Jerry McCarthy has experienced West Virginia University’s commitment to veterans as a student and employee.

A retired veteran with 20 years of active duty, McCarthy entered school as a 36-year-old freshman in 2002 and earned a bachelor’s degree in 2007. He earned a master’s degree in public administration and legal studies and is working to complete a doctorate in political science.

But McCarthy, now interim veterans advocate at WVU, got a much clearer picture of WVU’s commitment after he spoke at a national conference of academic advisors in 2009. Following his presentation, the questions and comments came in waves.

“I talked about our deployment policy and I heard, ‘Deployment policy? What’s that?,’ ” McCarthy said. “I talked about how we had classes exclusively for veterans and I heard, ‘Classes for veterans? We’re not doing that yet.’ After the conference, I felt like we were head and shoulders above the crowd. In some ways we still are but there are still some things we can do to become even better.”

Being at the forefront of veterans initiatives has not only landed WVU a national reputation but has earned it a fourth straight mention on G.I.Jobs’ list of “military friendly schools.” The G.I.Jobs honor features the top 15 percent of colleges, universities and trade schools that are doing the most to embrace America’s veterans as students.

More than 800 veterans, military personnel or their dependents are currently studying at WVU with 291 new student vets admitted this fall.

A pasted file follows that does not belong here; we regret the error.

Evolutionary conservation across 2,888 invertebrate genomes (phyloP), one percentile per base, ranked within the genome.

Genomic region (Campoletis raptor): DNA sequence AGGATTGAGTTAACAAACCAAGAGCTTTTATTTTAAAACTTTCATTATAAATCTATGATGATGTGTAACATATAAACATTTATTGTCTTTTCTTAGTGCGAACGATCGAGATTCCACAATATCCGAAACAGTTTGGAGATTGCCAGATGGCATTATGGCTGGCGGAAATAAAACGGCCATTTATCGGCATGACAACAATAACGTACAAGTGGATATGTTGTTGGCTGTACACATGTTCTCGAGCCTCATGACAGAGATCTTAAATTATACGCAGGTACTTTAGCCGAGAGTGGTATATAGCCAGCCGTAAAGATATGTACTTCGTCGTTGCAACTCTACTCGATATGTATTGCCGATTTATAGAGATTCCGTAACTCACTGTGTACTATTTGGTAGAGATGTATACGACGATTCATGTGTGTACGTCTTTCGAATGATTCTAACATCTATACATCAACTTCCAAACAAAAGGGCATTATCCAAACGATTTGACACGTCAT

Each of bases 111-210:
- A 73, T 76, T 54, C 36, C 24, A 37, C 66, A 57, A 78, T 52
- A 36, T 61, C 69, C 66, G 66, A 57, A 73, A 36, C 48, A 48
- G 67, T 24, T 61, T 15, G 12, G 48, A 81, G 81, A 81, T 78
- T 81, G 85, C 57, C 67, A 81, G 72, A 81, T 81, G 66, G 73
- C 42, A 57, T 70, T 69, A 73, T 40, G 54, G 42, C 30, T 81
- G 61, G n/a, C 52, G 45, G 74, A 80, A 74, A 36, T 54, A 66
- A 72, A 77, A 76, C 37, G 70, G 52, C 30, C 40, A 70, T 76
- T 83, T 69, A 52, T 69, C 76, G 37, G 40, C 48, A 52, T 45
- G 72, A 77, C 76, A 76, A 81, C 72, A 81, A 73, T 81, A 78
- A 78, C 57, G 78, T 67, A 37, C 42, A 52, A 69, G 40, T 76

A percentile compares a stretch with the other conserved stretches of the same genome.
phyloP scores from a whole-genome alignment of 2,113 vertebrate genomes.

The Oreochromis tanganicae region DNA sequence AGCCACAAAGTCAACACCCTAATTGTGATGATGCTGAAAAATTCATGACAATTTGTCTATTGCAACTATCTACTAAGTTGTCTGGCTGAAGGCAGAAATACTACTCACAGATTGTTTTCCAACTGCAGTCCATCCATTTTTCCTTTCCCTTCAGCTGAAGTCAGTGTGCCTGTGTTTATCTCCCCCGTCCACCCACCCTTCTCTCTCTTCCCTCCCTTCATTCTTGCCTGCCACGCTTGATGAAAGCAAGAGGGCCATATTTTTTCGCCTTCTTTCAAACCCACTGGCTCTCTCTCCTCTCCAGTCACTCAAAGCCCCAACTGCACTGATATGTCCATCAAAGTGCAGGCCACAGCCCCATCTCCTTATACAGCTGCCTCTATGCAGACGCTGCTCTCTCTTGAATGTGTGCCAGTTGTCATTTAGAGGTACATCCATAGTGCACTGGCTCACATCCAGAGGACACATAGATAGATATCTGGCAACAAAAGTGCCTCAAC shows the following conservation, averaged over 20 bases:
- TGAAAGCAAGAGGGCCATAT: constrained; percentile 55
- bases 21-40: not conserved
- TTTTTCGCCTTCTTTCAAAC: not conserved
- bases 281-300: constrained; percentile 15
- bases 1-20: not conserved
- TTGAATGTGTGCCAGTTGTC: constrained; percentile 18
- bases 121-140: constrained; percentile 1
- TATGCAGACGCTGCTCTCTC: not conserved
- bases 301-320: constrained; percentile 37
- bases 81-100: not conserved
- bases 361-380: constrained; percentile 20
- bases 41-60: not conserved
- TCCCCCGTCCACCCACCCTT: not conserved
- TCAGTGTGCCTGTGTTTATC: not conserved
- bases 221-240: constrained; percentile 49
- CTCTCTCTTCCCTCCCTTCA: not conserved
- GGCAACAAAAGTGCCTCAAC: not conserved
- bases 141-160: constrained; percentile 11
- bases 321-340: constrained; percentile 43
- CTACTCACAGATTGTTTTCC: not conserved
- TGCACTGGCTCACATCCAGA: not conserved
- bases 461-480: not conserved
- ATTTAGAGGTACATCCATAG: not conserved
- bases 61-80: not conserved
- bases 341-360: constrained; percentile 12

“We are honored that G.I.Jobs has named WVU, once again, a ‘military friendly’ campus,” Andrea Yanego, director of employment services, said. “We look forward to continuing our efforts to help grow our veteran population at WVU.”

McCarthy said in 2002, services or initiatives centered around veterans and veteran issues weren’t common on any campus. WVU began to incorporate some a few years later, ahead of a wave of change most institutions joined in 2008.

“2008 seems to be this defining line where people around the country started to realize that they needed something on board to take care of the veteran community,” McCarthy said.

WVU quickly established a veterans’ advocate in the Office of Financial Aid and adopted veteran-friendly classes tailored to vets’ interests and needs. It also created a network of connections all over campus to serve as resources for vets. Over the years, the University’s plans have expanded to not only help the transition to college life but to also help veteran job-seekers.

Click to hear Jerry McCarthy, interim veterans advocate at WVU, describe his initial thoughts at being a 36-year-old freshman following a career in the military, the obstacles that veterans attending college face and what vets bring to a campus and classroom.

Adventure WV serves as an outdoor orientation for first-year students at WVU; the Boeing Corp. underwrites a special Veterans Adventure WV session so veterans can take the program at no cost. A high percentage of WVU’s vets have taken advantage of the opportunity and formed new bonds with fellow vets.